I poked my nose into St. Louis Cathedral for a few minutes before wandering through Jackson Square and down to the French Market in search of a muffuletta from Central Grocery, but I got there just as they were closing, so I decided to have more beignets and an iced cafe au lait from Cafe du Monde. (I fully support these kinds of chains, in which I get tasty treats that occasionally ruin my dinner.) I sat outside, listened to some live music, and watched people walk by. At which point I realized that I should start to meander back to the hotel.

But it took me a long time to get back to the hotel because on the way I stopped at the Riverwalk Marketplace. I'm not too keen on shopping this trip - it's not fun to do alone, anyway, although I did look into some stores at the French Market; but that was just as well because by the time I got there it was about 6:30 and the whole place closes at 7. Just enough time to pick up some sushi to go (I got a Mardis Gras roll - "Cajun crawfish inside, tuna, avocado, masago outside and crunchy on top"; and a Premium Spicy roll - "spicy salmon and Tempura flakes, topped with spicy chopped tuna") and sit outside looking at the river before it started to pour.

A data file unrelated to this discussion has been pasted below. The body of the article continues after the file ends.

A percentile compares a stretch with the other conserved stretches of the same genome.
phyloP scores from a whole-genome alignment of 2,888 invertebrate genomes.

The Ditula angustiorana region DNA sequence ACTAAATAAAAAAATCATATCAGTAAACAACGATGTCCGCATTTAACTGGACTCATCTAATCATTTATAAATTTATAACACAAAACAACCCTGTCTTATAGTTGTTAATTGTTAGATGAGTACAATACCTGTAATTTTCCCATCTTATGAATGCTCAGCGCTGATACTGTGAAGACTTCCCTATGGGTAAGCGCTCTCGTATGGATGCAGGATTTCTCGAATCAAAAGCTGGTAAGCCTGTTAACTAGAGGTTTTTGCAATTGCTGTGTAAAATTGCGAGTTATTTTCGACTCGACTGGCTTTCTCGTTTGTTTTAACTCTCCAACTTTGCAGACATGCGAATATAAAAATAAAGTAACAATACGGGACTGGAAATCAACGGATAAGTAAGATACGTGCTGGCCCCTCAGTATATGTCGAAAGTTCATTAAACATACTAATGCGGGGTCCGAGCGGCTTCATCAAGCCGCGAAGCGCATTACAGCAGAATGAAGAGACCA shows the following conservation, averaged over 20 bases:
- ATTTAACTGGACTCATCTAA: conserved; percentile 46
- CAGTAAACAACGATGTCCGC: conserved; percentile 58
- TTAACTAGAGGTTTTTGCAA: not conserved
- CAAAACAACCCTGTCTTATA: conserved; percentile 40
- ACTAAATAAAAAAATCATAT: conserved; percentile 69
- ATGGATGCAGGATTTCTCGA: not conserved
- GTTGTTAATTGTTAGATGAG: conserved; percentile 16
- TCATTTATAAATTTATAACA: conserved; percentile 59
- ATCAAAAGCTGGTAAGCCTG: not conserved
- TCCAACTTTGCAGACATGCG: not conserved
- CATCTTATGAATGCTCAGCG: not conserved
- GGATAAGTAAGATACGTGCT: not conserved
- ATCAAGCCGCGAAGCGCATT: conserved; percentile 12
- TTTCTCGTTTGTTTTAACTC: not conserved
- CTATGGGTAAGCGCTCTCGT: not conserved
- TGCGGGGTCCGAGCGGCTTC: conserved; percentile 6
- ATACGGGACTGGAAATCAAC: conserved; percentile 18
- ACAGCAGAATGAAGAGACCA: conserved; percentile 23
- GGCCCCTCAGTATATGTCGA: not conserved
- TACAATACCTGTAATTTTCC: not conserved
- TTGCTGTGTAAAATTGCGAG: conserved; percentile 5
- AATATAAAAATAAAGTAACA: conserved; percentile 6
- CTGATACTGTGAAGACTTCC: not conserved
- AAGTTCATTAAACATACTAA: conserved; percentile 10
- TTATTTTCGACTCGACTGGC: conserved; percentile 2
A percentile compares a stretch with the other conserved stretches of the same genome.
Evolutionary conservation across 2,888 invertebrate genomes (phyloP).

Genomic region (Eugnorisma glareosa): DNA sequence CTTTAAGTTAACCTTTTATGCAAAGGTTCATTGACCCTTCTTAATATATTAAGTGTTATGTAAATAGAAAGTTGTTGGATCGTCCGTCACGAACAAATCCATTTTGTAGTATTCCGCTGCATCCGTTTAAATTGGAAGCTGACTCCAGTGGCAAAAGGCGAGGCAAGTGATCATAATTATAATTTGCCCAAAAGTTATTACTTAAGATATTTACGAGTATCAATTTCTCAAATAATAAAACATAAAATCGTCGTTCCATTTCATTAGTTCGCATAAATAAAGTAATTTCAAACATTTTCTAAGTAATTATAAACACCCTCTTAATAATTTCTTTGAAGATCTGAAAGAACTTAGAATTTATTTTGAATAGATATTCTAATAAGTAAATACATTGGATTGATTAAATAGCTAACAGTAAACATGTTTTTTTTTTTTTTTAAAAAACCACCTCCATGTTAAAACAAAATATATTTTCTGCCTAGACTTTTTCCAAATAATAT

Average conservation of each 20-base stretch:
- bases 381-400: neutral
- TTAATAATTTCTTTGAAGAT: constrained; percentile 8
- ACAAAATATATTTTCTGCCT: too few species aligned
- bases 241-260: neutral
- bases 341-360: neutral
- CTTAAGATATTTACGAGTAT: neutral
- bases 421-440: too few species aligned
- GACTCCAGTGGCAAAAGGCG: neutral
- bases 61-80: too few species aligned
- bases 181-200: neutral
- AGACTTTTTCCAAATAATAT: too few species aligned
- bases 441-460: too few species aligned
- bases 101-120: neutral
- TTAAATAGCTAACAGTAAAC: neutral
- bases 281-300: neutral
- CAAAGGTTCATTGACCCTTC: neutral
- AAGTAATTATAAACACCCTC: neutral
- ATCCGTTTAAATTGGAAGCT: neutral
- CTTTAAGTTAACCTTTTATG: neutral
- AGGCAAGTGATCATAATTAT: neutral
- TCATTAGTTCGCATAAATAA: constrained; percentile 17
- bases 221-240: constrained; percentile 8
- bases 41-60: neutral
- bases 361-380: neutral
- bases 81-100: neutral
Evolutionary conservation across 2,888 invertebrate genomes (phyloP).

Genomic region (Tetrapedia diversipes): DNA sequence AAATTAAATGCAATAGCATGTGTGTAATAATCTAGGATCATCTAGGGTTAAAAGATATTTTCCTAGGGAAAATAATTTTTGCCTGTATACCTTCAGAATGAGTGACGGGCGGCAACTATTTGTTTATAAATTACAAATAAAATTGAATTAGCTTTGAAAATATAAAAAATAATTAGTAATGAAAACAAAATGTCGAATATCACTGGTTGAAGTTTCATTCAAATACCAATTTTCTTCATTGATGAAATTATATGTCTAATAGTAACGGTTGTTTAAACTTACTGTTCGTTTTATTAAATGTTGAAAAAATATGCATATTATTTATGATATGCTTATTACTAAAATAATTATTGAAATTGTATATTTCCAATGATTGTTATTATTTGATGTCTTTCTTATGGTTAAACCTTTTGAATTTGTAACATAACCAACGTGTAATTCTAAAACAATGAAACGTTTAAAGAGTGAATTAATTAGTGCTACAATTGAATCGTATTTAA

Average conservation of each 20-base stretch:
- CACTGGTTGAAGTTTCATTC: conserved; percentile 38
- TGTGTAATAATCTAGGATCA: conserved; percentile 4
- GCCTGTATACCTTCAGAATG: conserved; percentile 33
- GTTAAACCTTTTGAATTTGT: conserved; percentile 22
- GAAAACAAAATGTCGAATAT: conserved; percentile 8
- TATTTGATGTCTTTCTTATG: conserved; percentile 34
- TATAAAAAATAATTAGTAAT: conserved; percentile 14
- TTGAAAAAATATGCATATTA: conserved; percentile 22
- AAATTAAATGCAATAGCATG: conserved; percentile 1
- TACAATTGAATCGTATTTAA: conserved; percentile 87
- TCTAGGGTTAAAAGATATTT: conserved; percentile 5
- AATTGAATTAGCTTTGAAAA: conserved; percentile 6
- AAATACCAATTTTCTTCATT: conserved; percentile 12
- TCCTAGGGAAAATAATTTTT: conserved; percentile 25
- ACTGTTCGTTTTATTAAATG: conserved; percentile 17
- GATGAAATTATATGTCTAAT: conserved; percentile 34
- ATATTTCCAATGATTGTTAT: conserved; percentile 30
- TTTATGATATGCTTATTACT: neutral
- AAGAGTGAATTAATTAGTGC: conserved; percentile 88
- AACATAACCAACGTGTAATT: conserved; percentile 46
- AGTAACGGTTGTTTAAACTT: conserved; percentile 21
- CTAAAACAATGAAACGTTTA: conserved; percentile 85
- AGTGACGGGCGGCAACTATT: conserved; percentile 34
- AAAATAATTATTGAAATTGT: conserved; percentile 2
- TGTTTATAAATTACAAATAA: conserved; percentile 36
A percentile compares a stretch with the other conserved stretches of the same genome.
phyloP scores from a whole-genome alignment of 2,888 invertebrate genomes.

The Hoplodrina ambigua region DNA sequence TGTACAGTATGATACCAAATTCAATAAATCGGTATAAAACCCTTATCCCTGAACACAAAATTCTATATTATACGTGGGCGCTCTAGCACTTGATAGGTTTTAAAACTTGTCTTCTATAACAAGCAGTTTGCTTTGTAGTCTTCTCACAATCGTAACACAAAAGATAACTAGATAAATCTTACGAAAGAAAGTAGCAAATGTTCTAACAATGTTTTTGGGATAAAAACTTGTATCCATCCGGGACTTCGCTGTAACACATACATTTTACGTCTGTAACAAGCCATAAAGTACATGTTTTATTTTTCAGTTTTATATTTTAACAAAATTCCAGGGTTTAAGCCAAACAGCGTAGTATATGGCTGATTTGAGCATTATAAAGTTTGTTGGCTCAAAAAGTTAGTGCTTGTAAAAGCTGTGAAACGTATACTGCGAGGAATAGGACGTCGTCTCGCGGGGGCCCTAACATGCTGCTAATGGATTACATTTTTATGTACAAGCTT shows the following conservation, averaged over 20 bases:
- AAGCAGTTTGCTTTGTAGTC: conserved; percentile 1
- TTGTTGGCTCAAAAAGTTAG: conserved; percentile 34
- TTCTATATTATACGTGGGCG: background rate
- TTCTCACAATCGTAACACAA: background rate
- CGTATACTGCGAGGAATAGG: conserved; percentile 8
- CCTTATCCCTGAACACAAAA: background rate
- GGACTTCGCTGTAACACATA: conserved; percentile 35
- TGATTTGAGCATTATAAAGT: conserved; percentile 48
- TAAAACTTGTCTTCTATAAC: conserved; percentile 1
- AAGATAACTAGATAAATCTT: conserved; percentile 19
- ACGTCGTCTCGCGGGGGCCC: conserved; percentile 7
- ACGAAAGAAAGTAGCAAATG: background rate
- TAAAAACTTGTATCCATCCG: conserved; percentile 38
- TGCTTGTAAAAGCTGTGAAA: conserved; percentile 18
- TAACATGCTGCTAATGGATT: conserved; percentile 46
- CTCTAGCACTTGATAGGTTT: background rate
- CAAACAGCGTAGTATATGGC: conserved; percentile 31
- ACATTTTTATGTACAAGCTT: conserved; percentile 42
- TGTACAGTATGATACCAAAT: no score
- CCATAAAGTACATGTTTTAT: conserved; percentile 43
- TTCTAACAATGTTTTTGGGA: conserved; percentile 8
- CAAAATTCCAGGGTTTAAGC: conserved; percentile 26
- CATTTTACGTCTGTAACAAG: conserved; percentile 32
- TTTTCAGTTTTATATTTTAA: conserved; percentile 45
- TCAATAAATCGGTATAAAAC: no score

Fortunately the rain didn't last long and the walk home was actually very pleasant. Night was falling, the wind blew, the wind was clear and clean and a bit sweet, and warm and cool at the same time. I wish I could open the window in my hotel room. 

Thursday, April 3, 2008

CCCC '08 New Orleans - Day 2

I was a very busy person today. Or at least it seemed so at the time, and looking back I feel I didn't do as much as I thought I did. I had agreed to do some reviewing for KAIROS, so I picked up some information from the guy who was in charge of handing out said information to volunteers, and was on my merry way. I went first to a session at the Computer Connection, which turned out to be very interesting: "Low-Stakes Writing with WordPress Blogs," in which the presented discussed how he used blogs in his classroom, and the problems and benefits he encountered. (I'll be writing up a review of this session so I don't want to repeat myself.) What was especially helpful, though, was that he included in his handouts the URL to his own spring semester assignment, as well a study of blogs being used in post-secondary education.